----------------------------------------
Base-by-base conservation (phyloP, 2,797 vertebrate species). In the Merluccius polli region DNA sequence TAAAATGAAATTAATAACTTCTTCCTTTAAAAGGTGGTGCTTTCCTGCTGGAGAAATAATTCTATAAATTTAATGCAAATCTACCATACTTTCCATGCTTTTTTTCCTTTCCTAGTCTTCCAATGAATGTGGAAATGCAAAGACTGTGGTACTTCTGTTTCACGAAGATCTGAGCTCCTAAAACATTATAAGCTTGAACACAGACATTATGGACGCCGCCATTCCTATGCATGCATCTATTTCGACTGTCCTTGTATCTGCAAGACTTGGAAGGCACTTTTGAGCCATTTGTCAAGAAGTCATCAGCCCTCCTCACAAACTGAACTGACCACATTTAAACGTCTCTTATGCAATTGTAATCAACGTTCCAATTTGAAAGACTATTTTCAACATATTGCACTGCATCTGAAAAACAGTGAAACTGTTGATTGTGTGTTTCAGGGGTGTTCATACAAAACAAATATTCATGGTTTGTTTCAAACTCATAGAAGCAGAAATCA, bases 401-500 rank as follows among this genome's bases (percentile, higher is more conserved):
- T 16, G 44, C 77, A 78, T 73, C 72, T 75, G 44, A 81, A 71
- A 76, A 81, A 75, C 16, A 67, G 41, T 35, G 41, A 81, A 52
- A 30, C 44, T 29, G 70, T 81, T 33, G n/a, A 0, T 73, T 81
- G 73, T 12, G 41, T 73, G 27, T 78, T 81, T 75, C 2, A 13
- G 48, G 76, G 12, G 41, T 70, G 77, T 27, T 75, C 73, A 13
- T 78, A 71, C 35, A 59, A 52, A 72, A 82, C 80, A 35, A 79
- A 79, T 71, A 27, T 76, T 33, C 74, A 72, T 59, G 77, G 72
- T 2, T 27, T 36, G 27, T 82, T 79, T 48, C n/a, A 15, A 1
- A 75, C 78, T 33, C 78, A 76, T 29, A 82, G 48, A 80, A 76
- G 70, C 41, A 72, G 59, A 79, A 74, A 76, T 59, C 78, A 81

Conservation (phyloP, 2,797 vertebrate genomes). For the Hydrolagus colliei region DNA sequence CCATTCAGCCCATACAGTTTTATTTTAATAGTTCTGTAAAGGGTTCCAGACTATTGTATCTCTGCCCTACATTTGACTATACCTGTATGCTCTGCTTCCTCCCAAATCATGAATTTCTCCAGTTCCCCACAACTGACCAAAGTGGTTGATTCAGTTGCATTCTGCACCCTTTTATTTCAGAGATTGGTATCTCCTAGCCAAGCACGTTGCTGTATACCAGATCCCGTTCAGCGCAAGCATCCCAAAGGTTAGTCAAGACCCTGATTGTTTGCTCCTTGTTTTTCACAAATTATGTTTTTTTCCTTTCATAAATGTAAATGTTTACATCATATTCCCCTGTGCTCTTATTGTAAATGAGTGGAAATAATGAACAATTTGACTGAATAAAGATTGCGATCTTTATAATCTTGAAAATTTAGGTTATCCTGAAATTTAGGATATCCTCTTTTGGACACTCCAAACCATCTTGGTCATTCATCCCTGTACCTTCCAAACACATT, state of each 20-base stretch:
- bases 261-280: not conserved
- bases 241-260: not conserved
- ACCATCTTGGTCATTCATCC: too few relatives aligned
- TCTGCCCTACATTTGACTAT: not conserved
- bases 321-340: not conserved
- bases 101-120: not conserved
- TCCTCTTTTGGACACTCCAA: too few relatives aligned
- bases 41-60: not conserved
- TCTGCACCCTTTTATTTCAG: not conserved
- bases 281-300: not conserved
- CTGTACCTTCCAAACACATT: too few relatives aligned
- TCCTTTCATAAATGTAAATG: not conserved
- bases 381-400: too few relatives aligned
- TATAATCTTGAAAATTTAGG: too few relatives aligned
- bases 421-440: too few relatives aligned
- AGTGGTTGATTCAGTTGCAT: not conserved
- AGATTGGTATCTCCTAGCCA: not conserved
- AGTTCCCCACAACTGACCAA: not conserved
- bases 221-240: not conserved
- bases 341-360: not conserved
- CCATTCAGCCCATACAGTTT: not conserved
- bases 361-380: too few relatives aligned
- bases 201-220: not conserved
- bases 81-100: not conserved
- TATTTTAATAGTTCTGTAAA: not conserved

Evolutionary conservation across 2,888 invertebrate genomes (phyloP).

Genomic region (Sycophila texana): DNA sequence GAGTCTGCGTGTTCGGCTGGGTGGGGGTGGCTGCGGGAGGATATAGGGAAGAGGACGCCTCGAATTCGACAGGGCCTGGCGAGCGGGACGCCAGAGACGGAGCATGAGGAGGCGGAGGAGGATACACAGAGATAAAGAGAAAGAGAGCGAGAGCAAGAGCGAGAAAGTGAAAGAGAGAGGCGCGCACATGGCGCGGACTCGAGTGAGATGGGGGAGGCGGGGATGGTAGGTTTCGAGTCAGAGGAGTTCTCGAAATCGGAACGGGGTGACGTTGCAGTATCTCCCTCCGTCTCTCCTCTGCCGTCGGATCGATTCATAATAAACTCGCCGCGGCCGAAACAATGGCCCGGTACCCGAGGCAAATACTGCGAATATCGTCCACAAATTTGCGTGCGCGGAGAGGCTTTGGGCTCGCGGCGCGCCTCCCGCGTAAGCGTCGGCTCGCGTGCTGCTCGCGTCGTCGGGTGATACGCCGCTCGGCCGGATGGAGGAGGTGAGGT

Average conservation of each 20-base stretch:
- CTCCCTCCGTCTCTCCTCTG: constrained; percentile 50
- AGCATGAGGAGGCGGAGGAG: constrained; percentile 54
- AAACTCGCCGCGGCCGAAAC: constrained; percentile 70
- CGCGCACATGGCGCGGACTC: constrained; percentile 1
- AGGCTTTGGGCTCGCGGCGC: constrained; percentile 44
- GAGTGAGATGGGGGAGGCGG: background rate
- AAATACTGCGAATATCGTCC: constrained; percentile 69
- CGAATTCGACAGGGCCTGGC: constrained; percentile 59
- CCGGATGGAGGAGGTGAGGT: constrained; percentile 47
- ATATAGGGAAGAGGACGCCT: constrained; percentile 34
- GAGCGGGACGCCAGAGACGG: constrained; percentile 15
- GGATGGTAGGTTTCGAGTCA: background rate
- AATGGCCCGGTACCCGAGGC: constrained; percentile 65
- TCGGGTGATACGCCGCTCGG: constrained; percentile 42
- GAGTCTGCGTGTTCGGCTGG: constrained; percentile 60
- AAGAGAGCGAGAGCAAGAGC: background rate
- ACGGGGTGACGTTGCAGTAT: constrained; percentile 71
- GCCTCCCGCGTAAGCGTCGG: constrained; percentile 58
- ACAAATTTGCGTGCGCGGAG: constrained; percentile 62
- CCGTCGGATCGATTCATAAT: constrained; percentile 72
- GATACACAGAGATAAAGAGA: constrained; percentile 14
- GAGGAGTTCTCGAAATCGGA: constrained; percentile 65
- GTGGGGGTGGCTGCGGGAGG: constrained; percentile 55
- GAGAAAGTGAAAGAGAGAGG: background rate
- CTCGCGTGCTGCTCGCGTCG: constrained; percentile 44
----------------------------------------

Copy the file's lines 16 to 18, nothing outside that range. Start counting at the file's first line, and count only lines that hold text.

- TCTGCCCTACATTTGACTAT: not conserved
- bases 321-340: not conserved
- bases 101-120: not conserved